Tuesday, September 11, 2001
Guatemala Peace Accord Doesn’t Compel Asylum Denial—Ninth Circuit
By a MetNews Staff Writer
The peace accord between leftist rebels and the government of Guatemala didn’t change conditions in that country enough to warrant deporting a man who was persecuted because of a family member’s position in the government, the Ninth U.S. Circuit Court of Appeals ruled yesterday.
The court reversed a decision of the Board of Immigration Appeals, and ordered that Fredy Orlando Ventura not be deported and be found eligible for asylum. The final decision on whether to grant asylum lies with the attorney general.
Ventura came to the United States in 1993, entering without inspection. He later applied for asylum and withholding of deportation, alleging that he would be persecuted by the rebels if he returned to his native country
He testified before the immigration judge that he left the country after guerillas spray-painted warnings on his house, on three occasions in 1992 and 1993, that he and his family would be harmed if he didn’t join the rebels.
He has also been threatened, he said, because members of his family—including a cousin with whom he is very close—serve in the army and an uncle is a military commissioner, responsible for recruitment.
A cousin who served in the army, and a friend who refused to join the guerillas, were both murdered, he testified. The immigration judge found the testimony to be credible, but said Ventura—who said he was unfamiliar with the ideological issues, but sympathetic to the government—failed to show that his fear was based on protected opinion.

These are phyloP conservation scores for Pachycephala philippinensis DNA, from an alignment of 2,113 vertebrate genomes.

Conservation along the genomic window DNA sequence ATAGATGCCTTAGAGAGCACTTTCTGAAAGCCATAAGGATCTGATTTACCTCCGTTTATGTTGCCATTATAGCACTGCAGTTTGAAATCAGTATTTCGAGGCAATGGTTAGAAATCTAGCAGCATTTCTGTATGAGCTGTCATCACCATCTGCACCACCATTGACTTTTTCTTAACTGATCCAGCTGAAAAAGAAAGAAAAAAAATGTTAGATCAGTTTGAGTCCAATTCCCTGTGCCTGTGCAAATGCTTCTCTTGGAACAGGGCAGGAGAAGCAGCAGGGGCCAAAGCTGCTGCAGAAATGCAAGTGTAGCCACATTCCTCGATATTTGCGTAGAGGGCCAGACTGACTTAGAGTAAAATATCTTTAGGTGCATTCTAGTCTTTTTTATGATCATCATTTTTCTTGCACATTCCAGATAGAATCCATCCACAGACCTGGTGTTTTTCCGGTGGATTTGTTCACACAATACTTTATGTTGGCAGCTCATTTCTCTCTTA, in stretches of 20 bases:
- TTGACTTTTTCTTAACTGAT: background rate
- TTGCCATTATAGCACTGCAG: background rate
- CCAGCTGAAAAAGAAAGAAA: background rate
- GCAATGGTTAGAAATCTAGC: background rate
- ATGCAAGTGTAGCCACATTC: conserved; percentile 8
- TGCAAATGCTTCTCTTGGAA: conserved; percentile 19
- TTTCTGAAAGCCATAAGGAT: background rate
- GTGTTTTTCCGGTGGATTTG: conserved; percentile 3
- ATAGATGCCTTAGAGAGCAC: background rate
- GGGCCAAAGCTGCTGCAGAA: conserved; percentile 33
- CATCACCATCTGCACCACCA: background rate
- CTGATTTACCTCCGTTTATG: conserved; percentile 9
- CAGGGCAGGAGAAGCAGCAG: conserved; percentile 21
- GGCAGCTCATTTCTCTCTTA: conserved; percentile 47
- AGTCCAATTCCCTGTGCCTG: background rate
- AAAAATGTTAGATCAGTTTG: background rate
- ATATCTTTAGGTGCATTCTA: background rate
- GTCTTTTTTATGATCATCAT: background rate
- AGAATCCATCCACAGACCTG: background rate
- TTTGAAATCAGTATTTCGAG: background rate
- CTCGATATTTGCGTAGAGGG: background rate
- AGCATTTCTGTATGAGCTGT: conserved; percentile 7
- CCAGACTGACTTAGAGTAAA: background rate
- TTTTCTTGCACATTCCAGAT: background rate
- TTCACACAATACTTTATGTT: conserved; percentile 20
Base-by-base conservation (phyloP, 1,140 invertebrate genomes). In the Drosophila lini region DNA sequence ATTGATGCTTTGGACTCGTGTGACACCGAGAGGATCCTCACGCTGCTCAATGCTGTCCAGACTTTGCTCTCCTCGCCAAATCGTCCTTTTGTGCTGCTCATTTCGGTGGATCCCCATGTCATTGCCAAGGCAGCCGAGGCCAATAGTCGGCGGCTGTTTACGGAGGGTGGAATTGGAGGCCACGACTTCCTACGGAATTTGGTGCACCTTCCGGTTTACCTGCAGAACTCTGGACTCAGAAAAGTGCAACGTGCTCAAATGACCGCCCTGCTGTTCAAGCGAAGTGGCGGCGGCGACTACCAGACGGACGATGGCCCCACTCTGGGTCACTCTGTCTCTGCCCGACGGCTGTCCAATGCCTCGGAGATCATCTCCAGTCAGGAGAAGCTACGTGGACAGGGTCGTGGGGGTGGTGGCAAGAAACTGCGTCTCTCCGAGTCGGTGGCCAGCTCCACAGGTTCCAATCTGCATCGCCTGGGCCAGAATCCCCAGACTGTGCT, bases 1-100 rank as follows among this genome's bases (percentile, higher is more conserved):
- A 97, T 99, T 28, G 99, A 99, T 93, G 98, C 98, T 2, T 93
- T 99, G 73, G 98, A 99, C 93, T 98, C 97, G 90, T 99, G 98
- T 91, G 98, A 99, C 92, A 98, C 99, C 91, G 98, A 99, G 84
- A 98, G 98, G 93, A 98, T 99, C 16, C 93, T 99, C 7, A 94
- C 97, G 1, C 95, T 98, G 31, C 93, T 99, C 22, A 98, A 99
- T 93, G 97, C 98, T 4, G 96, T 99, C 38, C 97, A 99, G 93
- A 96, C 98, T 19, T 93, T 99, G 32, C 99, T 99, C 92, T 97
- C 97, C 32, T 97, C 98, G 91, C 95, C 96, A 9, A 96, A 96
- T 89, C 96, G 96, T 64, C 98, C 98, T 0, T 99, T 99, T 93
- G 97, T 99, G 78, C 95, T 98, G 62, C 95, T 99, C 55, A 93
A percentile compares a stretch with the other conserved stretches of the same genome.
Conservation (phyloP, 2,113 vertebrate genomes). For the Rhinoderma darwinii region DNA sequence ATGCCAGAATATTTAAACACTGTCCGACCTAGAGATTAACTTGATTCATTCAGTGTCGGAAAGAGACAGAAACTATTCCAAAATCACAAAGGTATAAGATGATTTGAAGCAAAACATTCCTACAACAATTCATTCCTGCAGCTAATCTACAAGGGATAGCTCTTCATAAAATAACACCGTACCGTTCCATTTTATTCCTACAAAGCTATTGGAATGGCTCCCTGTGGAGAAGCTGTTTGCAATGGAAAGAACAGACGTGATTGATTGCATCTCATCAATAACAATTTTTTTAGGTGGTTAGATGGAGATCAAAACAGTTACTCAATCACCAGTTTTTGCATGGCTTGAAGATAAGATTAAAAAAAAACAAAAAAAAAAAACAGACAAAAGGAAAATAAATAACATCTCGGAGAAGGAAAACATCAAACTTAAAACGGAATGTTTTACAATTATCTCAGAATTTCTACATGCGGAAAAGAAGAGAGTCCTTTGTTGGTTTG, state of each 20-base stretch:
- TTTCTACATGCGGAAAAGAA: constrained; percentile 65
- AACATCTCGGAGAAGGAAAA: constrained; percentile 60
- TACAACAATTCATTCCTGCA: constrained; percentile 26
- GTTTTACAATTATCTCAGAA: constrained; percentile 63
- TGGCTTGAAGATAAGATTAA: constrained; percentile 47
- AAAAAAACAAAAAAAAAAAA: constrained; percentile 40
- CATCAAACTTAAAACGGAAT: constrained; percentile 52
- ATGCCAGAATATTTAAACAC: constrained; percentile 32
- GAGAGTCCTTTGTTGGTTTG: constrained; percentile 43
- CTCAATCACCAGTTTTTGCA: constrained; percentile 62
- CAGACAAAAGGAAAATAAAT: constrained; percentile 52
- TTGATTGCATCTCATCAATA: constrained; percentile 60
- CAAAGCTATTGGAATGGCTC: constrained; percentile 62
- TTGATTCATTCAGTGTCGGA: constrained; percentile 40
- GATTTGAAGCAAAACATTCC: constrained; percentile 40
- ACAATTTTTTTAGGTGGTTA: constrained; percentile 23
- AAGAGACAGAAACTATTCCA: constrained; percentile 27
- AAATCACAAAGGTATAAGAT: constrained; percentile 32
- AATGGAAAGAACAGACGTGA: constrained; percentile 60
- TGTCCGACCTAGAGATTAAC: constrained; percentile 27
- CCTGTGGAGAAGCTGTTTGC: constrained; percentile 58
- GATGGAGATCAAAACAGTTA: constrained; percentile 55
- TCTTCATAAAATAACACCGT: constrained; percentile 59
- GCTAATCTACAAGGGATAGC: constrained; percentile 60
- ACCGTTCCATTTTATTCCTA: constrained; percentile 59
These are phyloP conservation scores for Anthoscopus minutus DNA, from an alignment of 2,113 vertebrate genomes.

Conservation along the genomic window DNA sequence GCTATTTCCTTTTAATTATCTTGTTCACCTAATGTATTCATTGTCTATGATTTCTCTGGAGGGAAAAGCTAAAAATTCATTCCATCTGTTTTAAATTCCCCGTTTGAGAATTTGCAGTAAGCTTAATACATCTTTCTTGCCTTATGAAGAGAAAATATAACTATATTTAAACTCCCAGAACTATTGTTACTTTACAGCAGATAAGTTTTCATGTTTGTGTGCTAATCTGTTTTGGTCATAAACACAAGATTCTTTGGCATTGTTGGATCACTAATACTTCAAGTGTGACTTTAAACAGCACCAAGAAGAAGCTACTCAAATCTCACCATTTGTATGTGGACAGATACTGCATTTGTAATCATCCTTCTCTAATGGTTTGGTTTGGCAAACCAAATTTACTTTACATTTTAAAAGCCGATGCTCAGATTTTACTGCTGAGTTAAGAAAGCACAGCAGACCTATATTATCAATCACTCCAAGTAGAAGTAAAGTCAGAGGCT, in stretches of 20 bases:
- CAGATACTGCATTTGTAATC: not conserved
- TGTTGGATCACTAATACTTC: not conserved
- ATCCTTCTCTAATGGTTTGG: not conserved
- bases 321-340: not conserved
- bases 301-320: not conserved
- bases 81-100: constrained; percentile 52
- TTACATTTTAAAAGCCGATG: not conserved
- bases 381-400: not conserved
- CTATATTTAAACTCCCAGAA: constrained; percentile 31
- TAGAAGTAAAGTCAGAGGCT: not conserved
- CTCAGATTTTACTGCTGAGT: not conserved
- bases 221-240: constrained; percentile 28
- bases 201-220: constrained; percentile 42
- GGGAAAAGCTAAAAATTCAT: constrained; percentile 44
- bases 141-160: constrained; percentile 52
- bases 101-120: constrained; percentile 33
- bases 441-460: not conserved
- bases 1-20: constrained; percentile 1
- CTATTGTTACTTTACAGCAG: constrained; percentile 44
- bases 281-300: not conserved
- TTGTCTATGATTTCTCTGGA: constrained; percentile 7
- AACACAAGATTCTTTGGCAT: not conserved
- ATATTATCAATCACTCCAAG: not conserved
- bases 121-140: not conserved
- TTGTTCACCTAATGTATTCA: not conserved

The Board of Immigration Appeals affirmed, but Senior Judge David M Thompson, writing for the appellate court, disagreed.
Under Ninth Circuit precedent, Thompson noted, an alien persecuted because of a political opinion imputed to him or her by the persecutors may be granted relief regardless of what opinion he or she actually holds.
And while attempts at conscription alone do not constitute political persecution, persecution may be shown if those attempts are motivated by a “discriminatory purpose,” the judge said.
“Ventura’s evidence that his persecution occurred on account of imputed political opinion consists of his credible, uncontradicted testimony that the guerrillas targeted him because they believed he held anti-guerrilla sympathies; that his uncle was attacked and his cousin was killed by guerrillas because of their military affiliations; and that he is closely associated with his cousin Oswaldo, an army lieutenant,” the judge explained.
Thompson went on to say that it was unnecessary to remand the case to the BIA for a determination of whether conditions in Guatemala have changed sufficiently in the past eight years to render Ventura’s continued fear of persecution unreasonable. The evidence, he said, cannot overcome the presumption of future persecution that arises whenever past persecution is proven.
The judge acknowledged that conditions have improved since the December 1996 agreement between the government and the rebels’ umbrella group, the Guatemalan National Revolutionary Party.
But he cited a 1997 State Department report declaring that individuals involved in the past violence were continuing to seek “personal vengeance” and that the country had become more violent overall, despite the renunciation of violence by the guerilla movement.
Chief Judge Mary M. Schroeder and Eighth Circuit Judge Donald Lay, sitting by designation, concurred.
Copyright 2001, Metropolitan News Company